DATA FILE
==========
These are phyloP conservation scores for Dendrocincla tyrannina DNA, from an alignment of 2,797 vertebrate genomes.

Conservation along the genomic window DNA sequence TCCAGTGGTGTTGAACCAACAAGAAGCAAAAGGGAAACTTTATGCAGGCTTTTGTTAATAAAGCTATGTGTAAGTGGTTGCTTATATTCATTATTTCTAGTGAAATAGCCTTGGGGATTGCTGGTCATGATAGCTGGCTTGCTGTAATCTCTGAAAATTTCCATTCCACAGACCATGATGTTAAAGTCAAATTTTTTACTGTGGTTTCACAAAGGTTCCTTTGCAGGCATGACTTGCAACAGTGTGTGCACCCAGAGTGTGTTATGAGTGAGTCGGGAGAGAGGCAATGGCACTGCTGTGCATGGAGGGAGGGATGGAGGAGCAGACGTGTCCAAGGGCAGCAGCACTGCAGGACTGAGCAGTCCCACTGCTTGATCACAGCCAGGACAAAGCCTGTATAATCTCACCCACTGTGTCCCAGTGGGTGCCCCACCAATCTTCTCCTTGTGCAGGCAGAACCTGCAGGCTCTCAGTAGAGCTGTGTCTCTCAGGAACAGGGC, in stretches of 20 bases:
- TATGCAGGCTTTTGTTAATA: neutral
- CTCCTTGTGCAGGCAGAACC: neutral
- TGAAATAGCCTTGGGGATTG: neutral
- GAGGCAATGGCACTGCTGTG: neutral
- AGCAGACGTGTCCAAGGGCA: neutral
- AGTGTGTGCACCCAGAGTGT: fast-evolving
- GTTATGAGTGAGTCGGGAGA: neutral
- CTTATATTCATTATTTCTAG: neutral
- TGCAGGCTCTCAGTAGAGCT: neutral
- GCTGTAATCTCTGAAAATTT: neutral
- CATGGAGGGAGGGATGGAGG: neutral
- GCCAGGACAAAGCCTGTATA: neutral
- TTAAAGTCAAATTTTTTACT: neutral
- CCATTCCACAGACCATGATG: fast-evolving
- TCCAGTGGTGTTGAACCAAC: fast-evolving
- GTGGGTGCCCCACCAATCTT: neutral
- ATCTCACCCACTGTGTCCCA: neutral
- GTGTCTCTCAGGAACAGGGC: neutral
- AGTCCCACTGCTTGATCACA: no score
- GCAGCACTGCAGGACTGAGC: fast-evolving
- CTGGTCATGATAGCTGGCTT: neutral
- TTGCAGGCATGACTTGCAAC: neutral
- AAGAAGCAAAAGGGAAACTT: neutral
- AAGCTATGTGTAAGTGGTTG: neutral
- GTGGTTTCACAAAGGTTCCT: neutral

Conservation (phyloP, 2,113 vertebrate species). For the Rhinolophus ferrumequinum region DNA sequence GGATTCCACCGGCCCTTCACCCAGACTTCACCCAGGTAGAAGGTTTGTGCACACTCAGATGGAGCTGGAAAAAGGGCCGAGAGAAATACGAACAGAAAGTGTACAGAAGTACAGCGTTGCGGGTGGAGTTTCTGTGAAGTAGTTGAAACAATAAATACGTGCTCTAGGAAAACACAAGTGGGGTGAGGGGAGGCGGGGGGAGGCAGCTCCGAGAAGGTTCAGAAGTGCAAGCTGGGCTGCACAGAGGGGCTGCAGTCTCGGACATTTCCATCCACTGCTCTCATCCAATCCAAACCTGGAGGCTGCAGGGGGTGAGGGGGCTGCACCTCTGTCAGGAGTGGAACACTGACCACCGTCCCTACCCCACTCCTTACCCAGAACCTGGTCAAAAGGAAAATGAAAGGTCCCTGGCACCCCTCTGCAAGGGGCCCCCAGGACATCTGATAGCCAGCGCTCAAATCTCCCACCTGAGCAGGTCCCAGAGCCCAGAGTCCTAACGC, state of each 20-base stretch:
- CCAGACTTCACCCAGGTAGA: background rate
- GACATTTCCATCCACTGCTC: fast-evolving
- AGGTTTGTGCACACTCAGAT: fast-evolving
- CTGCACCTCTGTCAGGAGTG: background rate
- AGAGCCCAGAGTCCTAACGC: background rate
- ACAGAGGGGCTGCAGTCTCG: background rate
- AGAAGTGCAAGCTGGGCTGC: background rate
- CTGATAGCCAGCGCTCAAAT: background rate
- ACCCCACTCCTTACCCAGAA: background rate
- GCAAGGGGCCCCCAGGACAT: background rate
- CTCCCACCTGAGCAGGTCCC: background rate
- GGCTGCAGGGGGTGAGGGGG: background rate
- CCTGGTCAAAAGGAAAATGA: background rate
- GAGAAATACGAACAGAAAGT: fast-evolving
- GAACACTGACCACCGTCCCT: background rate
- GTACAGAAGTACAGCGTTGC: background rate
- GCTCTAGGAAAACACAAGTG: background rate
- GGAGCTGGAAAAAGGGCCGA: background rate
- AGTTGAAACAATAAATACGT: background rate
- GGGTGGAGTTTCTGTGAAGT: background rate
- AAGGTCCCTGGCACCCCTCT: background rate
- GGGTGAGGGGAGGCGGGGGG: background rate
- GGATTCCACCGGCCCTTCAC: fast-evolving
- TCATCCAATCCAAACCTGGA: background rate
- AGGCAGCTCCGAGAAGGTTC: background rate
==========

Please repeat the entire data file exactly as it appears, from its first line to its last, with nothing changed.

These are phyloP conservation scores for Dendrocincla tyrannina DNA, from an alignment of 2,797 vertebrate genomes.

Conservation along the genomic window DNA sequence TCCAGTGGTGTTGAACCAACAAGAAGCAAAAGGGAAACTTTATGCAGGCTTTTGTTAATAAAGCTATGTGTAAGTGGTTGCTTATATTCATTATTTCTAGTGAAATAGCCTTGGGGATTGCTGGTCATGATAGCTGGCTTGCTGTAATCTCTGAAAATTTCCATTCCACAGACCATGATGTTAAAGTCAAATTTTTTACTGTGGTTTCACAAAGGTTCCTTTGCAGGCATGACTTGCAACAGTGTGTGCACCCAGAGTGTGTTATGAGTGAGTCGGGAGAGAGGCAATGGCACTGCTGTGCATGGAGGGAGGGATGGAGGAGCAGACGTGTCCAAGGGCAGCAGCACTGCAGGACTGAGCAGTCCCACTGCTTGATCACAGCCAGGACAAAGCCTGTATAATCTCACCCACTGTGTCCCAGTGGGTGCCCCACCAATCTTCTCCTTGTGCAGGCAGAACCTGCAGGCTCTCAGTAGAGCTGTGTCTCTCAGGAACAGGGC, in stretches of 20 bases:
- TATGCAGGCTTTTGTTAATA: neutral
- CTCCTTGTGCAGGCAGAACC: neutral
- TGAAATAGCCTTGGGGATTG: neutral
- GAGGCAATGGCACTGCTGTG: neutral
- AGCAGACGTGTCCAAGGGCA: neutral
- AGTGTGTGCACCCAGAGTGT: fast-evolving
- GTTATGAGTGAGTCGGGAGA: neutral
- CTTATATTCATTATTTCTAG: neutral
- TGCAGGCTCTCAGTAGAGCT: neutral
- GCTGTAATCTCTGAAAATTT: neutral
- CATGGAGGGAGGGATGGAGG: neutral
- GCCAGGACAAAGCCTGTATA: neutral
- TTAAAGTCAAATTTTTTACT: neutral
- CCATTCCACAGACCATGATG: fast-evolving
- TCCAGTGGTGTTGAACCAAC: fast-evolving
- GTGGGTGCCCCACCAATCTT: neutral
- ATCTCACCCACTGTGTCCCA: neutral
- GTGTCTCTCAGGAACAGGGC: neutral
- AGTCCCACTGCTTGATCACA: no score
- GCAGCACTGCAGGACTGAGC: fast-evolving
- CTGGTCATGATAGCTGGCTT: neutral
- TTGCAGGCATGACTTGCAAC: neutral
- AAGAAGCAAAAGGGAAACTT: neutral
- AAGCTATGTGTAAGTGGTTG: neutral
- GTGGTTTCACAAAGGTTCCT: neutral

Conservation (phyloP, 2,113 vertebrate species). For the Rhinolophus ferrumequinum region DNA sequence GGATTCCACCGGCCCTTCACCCAGACTTCACCCAGGTAGAAGGTTTGTGCACACTCAGATGGAGCTGGAAAAAGGGCCGAGAGAAATACGAACAGAAAGTGTACAGAAGTACAGCGTTGCGGGTGGAGTTTCTGTGAAGTAGTTGAAACAATAAATACGTGCTCTAGGAAAACACAAGTGGGGTGAGGGGAGGCGGGGGGAGGCAGCTCCGAGAAGGTTCAGAAGTGCAAGCTGGGCTGCACAGAGGGGCTGCAGTCTCGGACATTTCCATCCACTGCTCTCATCCAATCCAAACCTGGAGGCTGCAGGGGGTGAGGGGGCTGCACCTCTGTCAGGAGTGGAACACTGACCACCGTCCCTACCCCACTCCTTACCCAGAACCTGGTCAAAAGGAAAATGAAAGGTCCCTGGCACCCCTCTGCAAGGGGCCCCCAGGACATCTGATAGCCAGCGCTCAAATCTCCCACCTGAGCAGGTCCCAGAGCCCAGAGTCCTAACGC, state of each 20-base stretch:
- CCAGACTTCACCCAGGTAGA: background rate
- GACATTTCCATCCACTGCTC: fast-evolving
- AGGTTTGTGCACACTCAGAT: fast-evolving
- CTGCACCTCTGTCAGGAGTG: background rate
- AGAGCCCAGAGTCCTAACGC: background rate
- ACAGAGGGGCTGCAGTCTCG: background rate
- AGAAGTGCAAGCTGGGCTGC: background rate
- CTGATAGCCAGCGCTCAAAT: background rate
- ACCCCACTCCTTACCCAGAA: background rate
- GCAAGGGGCCCCCAGGACAT: background rate
- CTCCCACCTGAGCAGGTCCC: background rate
- GGCTGCAGGGGGTGAGGGGG: background rate
- CCTGGTCAAAAGGAAAATGA: background rate
- GAGAAATACGAACAGAAAGT: fast-evolving
- GAACACTGACCACCGTCCCT: background rate
- GTACAGAAGTACAGCGTTGC: background rate
- GCTCTAGGAAAACACAAGTG: background rate
- GGAGCTGGAAAAAGGGCCGA: background rate
- AGTTGAAACAATAAATACGT: background rate
- GGGTGGAGTTTCTGTGAAGT: background rate
- AAGGTCCCTGGCACCCCTCT: background rate
- GGGTGAGGGGAGGCGGGGGG: background rate
- GGATTCCACCGGCCCTTCAC: fast-evolving
- TCATCCAATCCAAACCTGGA: background rate
- AGGCAGCTCCGAGAAGGTTC: background rate